Collect the heat

Suppose we had a really nightmarish night behind us, we were tormented by insomnia, and when we finally managed to fall asleep we were in turn tormented by nightmares about being late for the last tram to school before our school-leaving exam was about to start. When you wake up, the small interior of the vehicle needs to be aired out from the fumes of sleep, and the temperature outside has just covered the trees with rime. The dilemma of “to air out or not to air out” is a big one in this case but the decision should be both simple and hygienic if our vehicle is made of heat storage materials. The decision to change the air in the camper by forcing the draught by opening the windows, even at sub-zero temperatures, will not make the interior colder. The walls will keep the heat in and the temperature will quickly even out thanks to the already mentioned natural balance rule. This is because its essence is clear from the definition – heat is thermal energy that flows from the higher-temperature system to the lower-temperature system. So the better the insulation and accumulation properties of the walls, the better the heating we have.

Interconnected system

However, this is only the base, the foundation of warmth in winter caravanning of any type. This does not deviate fundamentally from building standards, in which the avoidance of thermal bridges and the durability of combinations of surfaces determine the quality of the building. Here we can also see by the example of Azimoo how important a conscious container design concept is for ensuring thermal comfort and safety. It is, by the way, not only a matter of protecting against heat loss but also a matter of insulating against the loss of coolness in hot weather. The isothermal value is ensured by a structure that is glued finger-over-finger, covered with aluminium lagging, riveted and reinforced at the joints.

If we called thermal bridges the inward penetration of the cold at surface joints, the windows could be called the real Golden Gate of this problem. Therefore, the use of insulated linings to insulate the indoor window surfaces is an integral part of winter caravanning. Here, there are different schools of thought – thick, down-filled lining to absorb cold penetration or heat shielding cladding which, in turn, prevents “heat transfer to the window pane” that is impossible – naturally – to heat.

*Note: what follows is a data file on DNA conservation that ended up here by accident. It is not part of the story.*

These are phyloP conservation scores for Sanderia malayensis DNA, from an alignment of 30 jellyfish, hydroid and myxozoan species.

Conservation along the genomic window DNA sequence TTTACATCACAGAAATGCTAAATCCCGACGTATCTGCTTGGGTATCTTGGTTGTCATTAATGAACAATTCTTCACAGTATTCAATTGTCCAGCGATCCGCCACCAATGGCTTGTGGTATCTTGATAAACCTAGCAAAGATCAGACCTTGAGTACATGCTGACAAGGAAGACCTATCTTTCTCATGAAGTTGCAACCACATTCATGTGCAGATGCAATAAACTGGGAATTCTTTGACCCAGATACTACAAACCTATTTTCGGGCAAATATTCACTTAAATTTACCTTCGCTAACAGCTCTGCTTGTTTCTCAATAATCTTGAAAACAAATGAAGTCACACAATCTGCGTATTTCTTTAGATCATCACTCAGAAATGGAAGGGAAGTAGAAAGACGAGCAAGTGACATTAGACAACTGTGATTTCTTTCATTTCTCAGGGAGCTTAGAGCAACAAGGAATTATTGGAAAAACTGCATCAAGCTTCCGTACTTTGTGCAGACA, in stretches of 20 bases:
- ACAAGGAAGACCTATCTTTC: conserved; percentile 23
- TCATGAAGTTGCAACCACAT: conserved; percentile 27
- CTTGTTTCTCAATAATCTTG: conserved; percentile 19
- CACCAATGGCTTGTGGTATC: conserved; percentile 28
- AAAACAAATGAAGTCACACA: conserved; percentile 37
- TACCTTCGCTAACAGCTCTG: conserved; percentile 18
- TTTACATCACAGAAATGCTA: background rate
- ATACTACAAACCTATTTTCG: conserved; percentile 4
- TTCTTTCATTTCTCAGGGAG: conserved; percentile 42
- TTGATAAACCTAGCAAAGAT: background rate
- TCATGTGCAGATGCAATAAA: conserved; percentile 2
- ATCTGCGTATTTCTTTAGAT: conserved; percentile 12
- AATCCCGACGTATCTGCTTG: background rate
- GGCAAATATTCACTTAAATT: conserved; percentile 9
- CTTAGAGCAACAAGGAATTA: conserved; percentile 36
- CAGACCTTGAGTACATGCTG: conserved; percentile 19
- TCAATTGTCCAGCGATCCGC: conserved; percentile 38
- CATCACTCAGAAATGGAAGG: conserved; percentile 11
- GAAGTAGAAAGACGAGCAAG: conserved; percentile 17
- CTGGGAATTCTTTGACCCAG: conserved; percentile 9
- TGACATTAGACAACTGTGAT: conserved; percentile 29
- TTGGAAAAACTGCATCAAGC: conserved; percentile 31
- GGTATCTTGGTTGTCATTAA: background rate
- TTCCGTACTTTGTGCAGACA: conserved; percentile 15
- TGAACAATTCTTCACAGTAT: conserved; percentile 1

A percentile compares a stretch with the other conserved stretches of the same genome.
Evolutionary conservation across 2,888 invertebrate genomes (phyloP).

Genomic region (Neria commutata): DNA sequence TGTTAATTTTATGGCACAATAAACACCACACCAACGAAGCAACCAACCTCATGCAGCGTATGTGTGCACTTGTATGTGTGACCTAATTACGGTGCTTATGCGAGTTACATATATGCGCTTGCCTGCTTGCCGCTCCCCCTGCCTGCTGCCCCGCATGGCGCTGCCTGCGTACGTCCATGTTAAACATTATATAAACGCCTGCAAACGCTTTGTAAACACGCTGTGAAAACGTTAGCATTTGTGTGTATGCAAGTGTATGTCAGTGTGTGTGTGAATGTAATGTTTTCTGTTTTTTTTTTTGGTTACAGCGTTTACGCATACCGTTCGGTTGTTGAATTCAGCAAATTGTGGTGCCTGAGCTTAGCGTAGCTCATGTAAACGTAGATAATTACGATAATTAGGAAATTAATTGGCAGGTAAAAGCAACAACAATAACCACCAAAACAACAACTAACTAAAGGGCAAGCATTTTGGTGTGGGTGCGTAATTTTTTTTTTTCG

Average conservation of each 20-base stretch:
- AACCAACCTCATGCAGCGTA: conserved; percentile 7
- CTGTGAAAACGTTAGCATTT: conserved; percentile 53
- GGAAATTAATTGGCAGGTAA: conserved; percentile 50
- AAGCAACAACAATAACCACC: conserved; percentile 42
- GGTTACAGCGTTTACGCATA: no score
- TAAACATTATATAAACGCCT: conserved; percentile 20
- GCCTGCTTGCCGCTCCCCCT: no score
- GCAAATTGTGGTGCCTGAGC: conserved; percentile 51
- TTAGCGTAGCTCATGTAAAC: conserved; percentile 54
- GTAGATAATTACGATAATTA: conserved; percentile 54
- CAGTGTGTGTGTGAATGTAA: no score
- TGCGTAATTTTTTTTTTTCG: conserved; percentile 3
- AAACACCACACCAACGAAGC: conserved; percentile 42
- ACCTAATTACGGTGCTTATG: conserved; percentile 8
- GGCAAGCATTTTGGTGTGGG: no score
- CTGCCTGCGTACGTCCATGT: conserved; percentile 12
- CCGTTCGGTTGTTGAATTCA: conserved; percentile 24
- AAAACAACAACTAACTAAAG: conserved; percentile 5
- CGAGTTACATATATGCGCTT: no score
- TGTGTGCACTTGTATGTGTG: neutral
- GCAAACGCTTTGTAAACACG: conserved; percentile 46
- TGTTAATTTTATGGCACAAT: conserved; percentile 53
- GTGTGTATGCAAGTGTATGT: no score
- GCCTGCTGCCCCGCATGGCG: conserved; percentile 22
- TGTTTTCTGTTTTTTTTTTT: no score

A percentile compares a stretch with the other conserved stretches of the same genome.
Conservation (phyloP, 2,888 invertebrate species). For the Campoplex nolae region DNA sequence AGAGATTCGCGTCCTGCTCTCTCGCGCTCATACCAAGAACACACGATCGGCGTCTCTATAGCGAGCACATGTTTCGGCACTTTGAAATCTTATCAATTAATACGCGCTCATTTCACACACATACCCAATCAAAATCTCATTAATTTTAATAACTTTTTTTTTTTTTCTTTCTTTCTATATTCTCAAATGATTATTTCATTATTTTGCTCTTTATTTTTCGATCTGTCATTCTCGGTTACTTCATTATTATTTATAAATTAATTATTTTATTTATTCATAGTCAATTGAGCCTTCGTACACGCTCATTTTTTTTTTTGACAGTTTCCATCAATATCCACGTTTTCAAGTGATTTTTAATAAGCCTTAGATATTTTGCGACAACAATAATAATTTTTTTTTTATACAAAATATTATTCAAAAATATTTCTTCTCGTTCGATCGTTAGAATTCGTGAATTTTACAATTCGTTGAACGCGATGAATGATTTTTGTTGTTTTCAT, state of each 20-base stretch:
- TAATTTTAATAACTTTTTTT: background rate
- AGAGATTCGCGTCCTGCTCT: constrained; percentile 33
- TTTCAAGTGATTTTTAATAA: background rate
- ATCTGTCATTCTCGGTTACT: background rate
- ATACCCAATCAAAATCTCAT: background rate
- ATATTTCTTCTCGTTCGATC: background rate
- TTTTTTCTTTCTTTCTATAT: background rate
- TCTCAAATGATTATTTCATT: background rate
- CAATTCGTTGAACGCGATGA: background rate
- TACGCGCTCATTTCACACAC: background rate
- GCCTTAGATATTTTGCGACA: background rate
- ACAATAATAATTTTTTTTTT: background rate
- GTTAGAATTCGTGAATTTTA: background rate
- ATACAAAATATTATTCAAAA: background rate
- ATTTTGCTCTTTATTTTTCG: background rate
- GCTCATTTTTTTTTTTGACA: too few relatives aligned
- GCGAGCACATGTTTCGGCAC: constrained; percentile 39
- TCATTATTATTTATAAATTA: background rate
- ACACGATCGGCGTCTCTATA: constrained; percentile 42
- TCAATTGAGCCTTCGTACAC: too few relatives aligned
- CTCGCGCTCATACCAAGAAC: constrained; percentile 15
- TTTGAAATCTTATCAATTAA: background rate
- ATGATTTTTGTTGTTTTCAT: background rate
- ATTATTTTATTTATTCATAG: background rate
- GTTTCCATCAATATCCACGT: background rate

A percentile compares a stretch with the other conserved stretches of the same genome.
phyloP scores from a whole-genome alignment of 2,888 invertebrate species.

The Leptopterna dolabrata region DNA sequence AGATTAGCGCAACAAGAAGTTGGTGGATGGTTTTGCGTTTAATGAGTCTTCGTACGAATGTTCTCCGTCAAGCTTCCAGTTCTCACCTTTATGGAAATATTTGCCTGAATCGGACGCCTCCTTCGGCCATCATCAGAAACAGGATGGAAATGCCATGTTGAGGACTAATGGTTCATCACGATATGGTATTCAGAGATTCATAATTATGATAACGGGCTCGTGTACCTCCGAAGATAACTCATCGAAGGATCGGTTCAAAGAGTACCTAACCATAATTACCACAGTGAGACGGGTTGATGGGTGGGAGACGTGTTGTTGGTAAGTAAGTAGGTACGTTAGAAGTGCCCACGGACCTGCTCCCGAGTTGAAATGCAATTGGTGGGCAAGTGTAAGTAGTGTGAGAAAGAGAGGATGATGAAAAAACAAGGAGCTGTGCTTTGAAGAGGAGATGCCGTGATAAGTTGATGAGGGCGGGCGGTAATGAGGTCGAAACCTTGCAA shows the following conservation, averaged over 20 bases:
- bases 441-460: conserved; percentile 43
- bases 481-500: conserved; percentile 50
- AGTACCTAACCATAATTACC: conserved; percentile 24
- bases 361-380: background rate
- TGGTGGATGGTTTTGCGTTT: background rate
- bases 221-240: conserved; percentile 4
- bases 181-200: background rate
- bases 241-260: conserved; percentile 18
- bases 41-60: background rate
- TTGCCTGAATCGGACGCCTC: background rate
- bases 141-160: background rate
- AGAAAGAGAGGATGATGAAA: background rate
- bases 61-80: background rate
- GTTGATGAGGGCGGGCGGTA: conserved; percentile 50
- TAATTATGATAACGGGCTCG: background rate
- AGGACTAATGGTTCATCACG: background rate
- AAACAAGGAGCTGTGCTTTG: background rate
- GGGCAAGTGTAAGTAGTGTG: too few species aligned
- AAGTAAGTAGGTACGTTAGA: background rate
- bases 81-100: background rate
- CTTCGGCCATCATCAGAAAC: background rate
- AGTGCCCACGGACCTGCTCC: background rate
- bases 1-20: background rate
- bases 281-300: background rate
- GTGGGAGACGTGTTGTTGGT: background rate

Heat engine

We have deliberately not mentioned the heating systems used in caravanning so far, because in order to work properly, be effective and efficient, the parameters described above should be ensured in the RV, or at least taken into account. The higher the significance of your trip the more details based on the principle of the weakest link can cause problems. So if good insulation is combined with the best heating system, you can expect a vehicle ready for a Siberian winter. Unfortunately, the price of the system determines the properties. The most expensive heating systems on the market and at the same time considered the best are produced by Alde, based on the use of a hydraulic system. So here we have heaters and piping operating in a similar way to a detached house. The heat accumulated by the liquid medium circulating in the system is maintained for a long time, so proportionally little energy is needed to keep it at the set temperature. A small thermostat buffer will allow gentle, imperceptible temperature fluctuations due to accumulated thermal energy. The Alde system is so well designed that the residential heating system allows it to be integrated into the cooling circuit of the engine, so that the heat produced during driving can be dissipated directly in the vehicle body, automatically disconnecting the dedicated generator from operation. The heaters enable installation in places that are suitable for air circulation.

The lulling sound of waves

Not to mention the fact that there is no noise! It is said that those who have once tried Alde heating in their vehicle will not swap it for a forced air heating system again. The sound detail, in the form of the noise of the air coming out of the heating vents, becomes acceptable after a while and is barely audible afterwards. We get used to that sound, just as residents of housing estates located near the airport get used to the fact that a plane to Amsterdam takes off at 11:15 a.m. However, it is not the air noise that is the secret of the lower price and lower performance of systems by companies such as Truma or Webasto. Spiritus Movens here represents a lack of good thermal energy storage, as the heat generated is transferred immediately to the indoor air, which in turn forces the heating coil to operate more frequently or forces it to operate continuously at lower power. While it is true that there is no problem in placing the air duct outlets anywhere in the vehicle body to achieve proportional and even warm air coverage, underheated zones or overheated zones with African-like temperatures do occur in vehicles with complex interior design. In such a situation, one thermostatic sensor is clearly not sufficient for the entire vehicle, especially that inlet ducts also vary in lengths and thus have a unique cooling level. The cardboard tube does not accumulate heat and cools down instantly. This does not mean, naturally, that it is a bad system – just a different one, based on a different management of resources, in this case also fuel for heating.